Former First Lady Michelle Obama kicked off the Democratic National Convention on Monday night. Obama joined other politicians, including Sen. Bernie Sanders and New York Gov. Andrew Cuomo, in speaking on the opening night of the convention, which primarily took place remotely amidst the ongoing coronavirus pandemic. Not only did Obama address many of the issues plaguing Americans right now, but she also issued her support for former Vice President Joe Biden and his running mate Senator Kamala Harris as they strive to win the upcoming presidential election against the incumbent President Donald Trump.
Obama stressed the importance of letting your voice be heard in the upcoming presidential election. She also acknowledged the various problems that Americans have been facing over the last several months, such as issues tying back to the coronavirus pandemic and the Black Lives Matter movement. Of course, the former First Lady also spoke out about Trump's presidency, saying that instead of "steadiness," Americans have received "chaos" from the president. She said at one point, "Being president doesn't change who you are, it reveals who you are. Well, a presidential election can reveal who we are, too."
The Democratic National Convention was originally supposed to take place in Milwaukee, Wisconsin. But, due to the coronavirus pandemic, many of the events have since gone the virtual route. In June, Democratic officials announced that they would be scaling back this year's DNC considerably after having already pushed the event back by a full month. The Democratic National Convention Committee later announced in mid-July that members of Congress should plan on not attending the event in person, per CNN. Chasseny Lewis, a convention committee member, wrote in an email to congressional aides, "We have been working closely with state and local public health officials, as well [as] epidemiologists, and have come to the hard decision that members of Congress should not plan to travel to Milwaukee. No delegates will travel to Milwaukee and Caucus and Council meetings will take place virtually."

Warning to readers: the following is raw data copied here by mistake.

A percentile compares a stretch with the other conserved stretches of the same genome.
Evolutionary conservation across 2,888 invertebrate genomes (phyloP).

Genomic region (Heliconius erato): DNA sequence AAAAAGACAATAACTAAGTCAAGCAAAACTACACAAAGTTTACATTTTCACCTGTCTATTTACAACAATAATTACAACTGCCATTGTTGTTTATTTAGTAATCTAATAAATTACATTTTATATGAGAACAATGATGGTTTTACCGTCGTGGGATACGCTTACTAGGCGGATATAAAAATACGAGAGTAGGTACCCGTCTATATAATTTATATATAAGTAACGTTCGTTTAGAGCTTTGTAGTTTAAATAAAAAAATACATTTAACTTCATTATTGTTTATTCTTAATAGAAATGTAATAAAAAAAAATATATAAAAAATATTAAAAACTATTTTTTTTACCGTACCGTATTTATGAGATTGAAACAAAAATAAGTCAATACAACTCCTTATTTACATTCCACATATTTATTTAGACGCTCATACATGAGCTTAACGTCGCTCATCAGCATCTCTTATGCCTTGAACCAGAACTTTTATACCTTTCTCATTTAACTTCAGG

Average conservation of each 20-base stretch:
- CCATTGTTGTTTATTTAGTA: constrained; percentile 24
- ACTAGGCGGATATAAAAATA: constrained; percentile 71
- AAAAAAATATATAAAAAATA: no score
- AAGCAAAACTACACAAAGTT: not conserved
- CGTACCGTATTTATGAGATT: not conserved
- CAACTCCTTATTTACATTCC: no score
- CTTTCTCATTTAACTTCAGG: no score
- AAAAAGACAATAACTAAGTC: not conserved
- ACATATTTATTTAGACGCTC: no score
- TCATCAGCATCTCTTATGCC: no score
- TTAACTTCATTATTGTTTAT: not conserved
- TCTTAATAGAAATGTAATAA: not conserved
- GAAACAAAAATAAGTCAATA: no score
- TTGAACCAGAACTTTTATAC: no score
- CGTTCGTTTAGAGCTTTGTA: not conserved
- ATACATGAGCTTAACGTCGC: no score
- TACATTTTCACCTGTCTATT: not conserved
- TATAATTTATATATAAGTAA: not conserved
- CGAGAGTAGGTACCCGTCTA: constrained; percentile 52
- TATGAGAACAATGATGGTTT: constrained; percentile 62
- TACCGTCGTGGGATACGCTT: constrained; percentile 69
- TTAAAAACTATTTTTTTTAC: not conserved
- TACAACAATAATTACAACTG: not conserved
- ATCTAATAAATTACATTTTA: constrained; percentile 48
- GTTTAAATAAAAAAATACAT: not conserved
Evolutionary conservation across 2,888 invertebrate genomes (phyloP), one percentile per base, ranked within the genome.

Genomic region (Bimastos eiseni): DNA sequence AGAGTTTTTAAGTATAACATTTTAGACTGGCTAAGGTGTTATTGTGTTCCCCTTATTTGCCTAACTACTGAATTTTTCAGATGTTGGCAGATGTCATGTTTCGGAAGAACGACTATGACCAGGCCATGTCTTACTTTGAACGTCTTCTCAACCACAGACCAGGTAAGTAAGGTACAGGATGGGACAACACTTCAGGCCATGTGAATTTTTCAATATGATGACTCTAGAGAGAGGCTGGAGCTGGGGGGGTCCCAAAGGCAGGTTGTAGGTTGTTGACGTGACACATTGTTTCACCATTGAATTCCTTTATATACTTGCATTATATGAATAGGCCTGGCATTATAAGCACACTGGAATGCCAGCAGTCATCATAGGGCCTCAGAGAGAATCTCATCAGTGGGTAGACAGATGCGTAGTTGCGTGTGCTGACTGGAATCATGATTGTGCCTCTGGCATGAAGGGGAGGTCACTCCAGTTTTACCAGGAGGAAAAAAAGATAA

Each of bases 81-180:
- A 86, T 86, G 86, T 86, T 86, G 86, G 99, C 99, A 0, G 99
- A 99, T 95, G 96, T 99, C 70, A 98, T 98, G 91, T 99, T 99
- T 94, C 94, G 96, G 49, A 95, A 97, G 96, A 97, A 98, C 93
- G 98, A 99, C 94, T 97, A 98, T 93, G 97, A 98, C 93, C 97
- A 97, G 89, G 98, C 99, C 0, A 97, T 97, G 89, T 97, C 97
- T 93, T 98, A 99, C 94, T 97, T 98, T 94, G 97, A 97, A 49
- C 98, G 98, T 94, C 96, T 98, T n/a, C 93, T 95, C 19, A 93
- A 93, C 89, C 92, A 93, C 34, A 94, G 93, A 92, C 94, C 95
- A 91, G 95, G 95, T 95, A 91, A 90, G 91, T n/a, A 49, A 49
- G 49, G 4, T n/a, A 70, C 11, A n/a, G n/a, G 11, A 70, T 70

Katie Peters, a spokesperson for the convention, also released a statement about the event's virtual plans. In her statement, she expressed that they would be sure to keep delegates aware of how they can engage in the convention from home. "Ensuring the safety and well-being of everyone involved with the 2020 Democratic National Convention drives every decision we make, and this communication reiterates our guidance from several weeks ago that all members of state delegations—including elected leaders—should plan to conduct their official business remotely," Peters' statement read. "Last week, we sent delegates guidance on how they will vote and we look forward to sharing more details on other opportunities for delegates in the coming weeks."